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Sec. & Exch. Comm'n V. Druffner

United States District Court, D. Massachusetts.
Jul 7, 2011
802 F. Supp. 2d 293 (D. Mass. 2011)

Summary

declining to impose civil penalty where defendants were ordered to pay disgorgement, had little ability to pay, had paid other criminal and civil fines, and had cooperated with law enforcement authorities

Summary of this case from Sec. & Exch. Comm'n v. BIC Real Estate Dev. Corp.

Opinion

Civil Action No. 03–12154–NMG.

2011-07-7

SECURITIES and EXCHANGE COMMISSION, Plaintiff, v. Martin J. DRUFFNER and Skifter Ajro, Defendants.

Beth Lehman, R. Daniel O'Connor, Securities and Exchange Commission, Jack W. Pirozzolo, United States Attorney's Office, Boston, MA, Jeffrey T. Infelise, U.S. Securities and Exchange Commission, Washington, DC, for Plaintiff. Daniel M. Rabinovitz, Michaels & Ward, LLP, R. Bradford Bailey, Gary G. Pelletier, Denner Pellegrino LLP, Boston, MA, for Defendants.


Beth Lehman, R. Daniel O'Connor, Securities and Exchange Commission, Jack W. Pirozzolo, United States Attorney's Office, Boston, MA, Jeffrey T. Infelise, U.S. Securities and Exchange Commission, Washington, DC, for Plaintiff. Daniel M. Rabinovitz, Michaels & Ward, LLP, R. Bradford Bailey, Gary G. Pelletier, Denner Pellegrino LLP, Boston, MA, for Defendants.

MEMORANDUM & ORDER

GORTON, District Judge.

The Securities and Exchange Commission (“the SEC”) brought a civil enforcement action against six individuals who violated securities laws by engaging in market timing activities through false statements and intentional misrepresentations. Pending before the Court is the SEC's motion for disgorgement, prejudgment interest and civil penalties as to defendants Martin J. Druffner (“Druffner”) and Skifter Ajro (“Ajro”).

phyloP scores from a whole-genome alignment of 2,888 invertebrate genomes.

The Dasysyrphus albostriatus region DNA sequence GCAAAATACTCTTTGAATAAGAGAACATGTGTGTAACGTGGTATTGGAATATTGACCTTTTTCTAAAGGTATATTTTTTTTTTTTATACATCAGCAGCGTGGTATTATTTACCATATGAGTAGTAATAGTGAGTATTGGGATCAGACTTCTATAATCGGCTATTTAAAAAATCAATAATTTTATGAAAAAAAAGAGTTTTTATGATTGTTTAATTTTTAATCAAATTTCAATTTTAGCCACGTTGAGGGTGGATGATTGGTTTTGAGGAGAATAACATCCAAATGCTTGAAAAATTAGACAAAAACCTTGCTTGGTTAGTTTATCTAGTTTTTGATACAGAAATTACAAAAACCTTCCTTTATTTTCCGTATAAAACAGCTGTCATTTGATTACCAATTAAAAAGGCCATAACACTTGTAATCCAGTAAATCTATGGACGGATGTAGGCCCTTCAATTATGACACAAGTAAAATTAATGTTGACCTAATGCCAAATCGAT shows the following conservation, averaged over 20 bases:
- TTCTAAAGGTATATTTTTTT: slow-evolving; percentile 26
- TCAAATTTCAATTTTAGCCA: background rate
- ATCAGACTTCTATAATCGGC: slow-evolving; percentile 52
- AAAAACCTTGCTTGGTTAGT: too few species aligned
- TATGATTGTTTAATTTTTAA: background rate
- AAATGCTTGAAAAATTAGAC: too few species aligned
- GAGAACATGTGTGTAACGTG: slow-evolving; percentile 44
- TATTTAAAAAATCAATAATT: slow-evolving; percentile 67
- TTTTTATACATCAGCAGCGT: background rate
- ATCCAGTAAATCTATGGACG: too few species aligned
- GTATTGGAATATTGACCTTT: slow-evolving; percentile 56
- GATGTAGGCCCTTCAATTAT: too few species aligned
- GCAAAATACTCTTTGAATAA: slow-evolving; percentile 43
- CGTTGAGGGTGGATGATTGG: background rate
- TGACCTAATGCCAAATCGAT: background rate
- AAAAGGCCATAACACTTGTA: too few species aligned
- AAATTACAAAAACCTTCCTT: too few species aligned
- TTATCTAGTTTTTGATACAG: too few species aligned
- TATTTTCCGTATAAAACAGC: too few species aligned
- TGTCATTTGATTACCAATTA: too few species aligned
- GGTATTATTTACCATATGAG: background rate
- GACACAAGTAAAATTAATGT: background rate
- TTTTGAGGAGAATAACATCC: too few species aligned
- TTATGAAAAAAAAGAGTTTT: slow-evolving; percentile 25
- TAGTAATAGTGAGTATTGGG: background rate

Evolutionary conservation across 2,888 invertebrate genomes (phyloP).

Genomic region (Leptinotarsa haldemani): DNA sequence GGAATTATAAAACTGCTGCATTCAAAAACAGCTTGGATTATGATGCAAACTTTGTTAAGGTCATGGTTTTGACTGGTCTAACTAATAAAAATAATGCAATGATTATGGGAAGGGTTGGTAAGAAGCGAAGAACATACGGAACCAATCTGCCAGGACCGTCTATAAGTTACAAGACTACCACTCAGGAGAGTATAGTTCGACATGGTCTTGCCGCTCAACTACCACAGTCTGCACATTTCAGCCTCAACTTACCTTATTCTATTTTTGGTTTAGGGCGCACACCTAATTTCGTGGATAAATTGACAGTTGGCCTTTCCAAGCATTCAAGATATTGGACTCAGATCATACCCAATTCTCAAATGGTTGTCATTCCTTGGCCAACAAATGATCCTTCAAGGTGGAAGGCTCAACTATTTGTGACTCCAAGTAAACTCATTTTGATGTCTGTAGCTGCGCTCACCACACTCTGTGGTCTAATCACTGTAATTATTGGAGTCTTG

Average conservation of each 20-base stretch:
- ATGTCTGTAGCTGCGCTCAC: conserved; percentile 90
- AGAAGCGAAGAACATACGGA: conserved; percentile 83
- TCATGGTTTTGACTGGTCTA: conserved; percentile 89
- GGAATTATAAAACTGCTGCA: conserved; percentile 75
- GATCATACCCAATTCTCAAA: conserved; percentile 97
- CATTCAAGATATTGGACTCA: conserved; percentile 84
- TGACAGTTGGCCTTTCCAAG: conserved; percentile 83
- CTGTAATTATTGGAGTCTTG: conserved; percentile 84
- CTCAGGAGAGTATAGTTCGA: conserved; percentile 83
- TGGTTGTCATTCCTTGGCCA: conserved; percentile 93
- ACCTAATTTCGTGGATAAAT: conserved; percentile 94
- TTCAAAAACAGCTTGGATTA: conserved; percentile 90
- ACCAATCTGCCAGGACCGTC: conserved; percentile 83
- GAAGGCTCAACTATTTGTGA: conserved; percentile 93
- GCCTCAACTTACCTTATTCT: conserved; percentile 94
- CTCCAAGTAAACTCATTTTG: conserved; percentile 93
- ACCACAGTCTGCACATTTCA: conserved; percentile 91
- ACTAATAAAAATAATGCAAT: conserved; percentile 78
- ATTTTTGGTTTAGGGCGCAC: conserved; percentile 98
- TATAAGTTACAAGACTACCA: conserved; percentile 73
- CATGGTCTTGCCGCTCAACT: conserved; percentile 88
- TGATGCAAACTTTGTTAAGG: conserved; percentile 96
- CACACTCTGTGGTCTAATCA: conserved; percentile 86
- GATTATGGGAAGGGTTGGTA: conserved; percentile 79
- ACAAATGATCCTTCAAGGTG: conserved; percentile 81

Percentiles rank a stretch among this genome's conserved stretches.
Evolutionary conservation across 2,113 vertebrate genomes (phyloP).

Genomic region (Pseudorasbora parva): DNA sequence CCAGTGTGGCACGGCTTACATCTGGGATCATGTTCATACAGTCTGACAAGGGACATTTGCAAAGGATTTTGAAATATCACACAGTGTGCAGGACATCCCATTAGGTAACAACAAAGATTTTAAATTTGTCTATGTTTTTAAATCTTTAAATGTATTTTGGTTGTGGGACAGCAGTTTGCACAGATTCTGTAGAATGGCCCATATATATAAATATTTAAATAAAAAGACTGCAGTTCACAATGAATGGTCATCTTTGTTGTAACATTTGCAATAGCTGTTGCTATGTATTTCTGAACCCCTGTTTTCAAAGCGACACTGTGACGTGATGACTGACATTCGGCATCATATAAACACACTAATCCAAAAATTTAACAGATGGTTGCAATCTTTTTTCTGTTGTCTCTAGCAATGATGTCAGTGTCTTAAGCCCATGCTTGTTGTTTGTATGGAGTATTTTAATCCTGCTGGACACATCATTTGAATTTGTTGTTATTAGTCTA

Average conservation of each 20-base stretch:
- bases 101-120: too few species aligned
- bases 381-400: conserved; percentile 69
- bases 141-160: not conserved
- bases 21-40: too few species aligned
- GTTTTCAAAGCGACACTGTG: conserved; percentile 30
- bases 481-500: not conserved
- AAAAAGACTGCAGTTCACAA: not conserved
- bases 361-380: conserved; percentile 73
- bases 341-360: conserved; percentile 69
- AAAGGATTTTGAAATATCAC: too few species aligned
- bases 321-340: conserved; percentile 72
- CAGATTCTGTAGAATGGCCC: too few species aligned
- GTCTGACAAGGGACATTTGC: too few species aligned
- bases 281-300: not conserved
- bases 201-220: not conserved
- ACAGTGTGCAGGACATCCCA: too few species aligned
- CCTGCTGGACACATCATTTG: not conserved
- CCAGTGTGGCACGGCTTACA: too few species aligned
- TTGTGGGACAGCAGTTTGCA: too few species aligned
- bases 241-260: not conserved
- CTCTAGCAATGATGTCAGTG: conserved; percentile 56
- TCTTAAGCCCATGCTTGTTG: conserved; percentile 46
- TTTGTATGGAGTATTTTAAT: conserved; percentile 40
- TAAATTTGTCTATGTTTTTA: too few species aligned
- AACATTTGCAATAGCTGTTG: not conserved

I. Background

A. Factual Background

For the purposes of the pending motion, the allegations in the Amended Complaint are taken as true:

At the Boston branch of Prudential Securities, Inc. (“PSI”), Druffner led a brokerage team (“the Druffner Group”) which included brokers (and co-defendants) Ajro and Justin F. Ficken (“Ficken”). From January, 2001, to September, 2003, the Druffner Group violated securities laws by engaging in market timing activities through false statements and intentional misrepresentations. In particular, the defendants used multiple broker identification numbers (financial advisor numbers, hereinafter “FA numbers”) and opened numerous customer accounts to evade restrictions on market timing.

The Druffner Group used 13 different FA numbers, despite the fact that it only had five customers. Regardless of the FA number used for a particular transaction, the Druffner Group split the commission in a constant ratio, i.e. 70% for Druffner, 20% for Ficken and 10% for Ajro. The Druffner Group also opened over 170 customer accounts under fictitious names.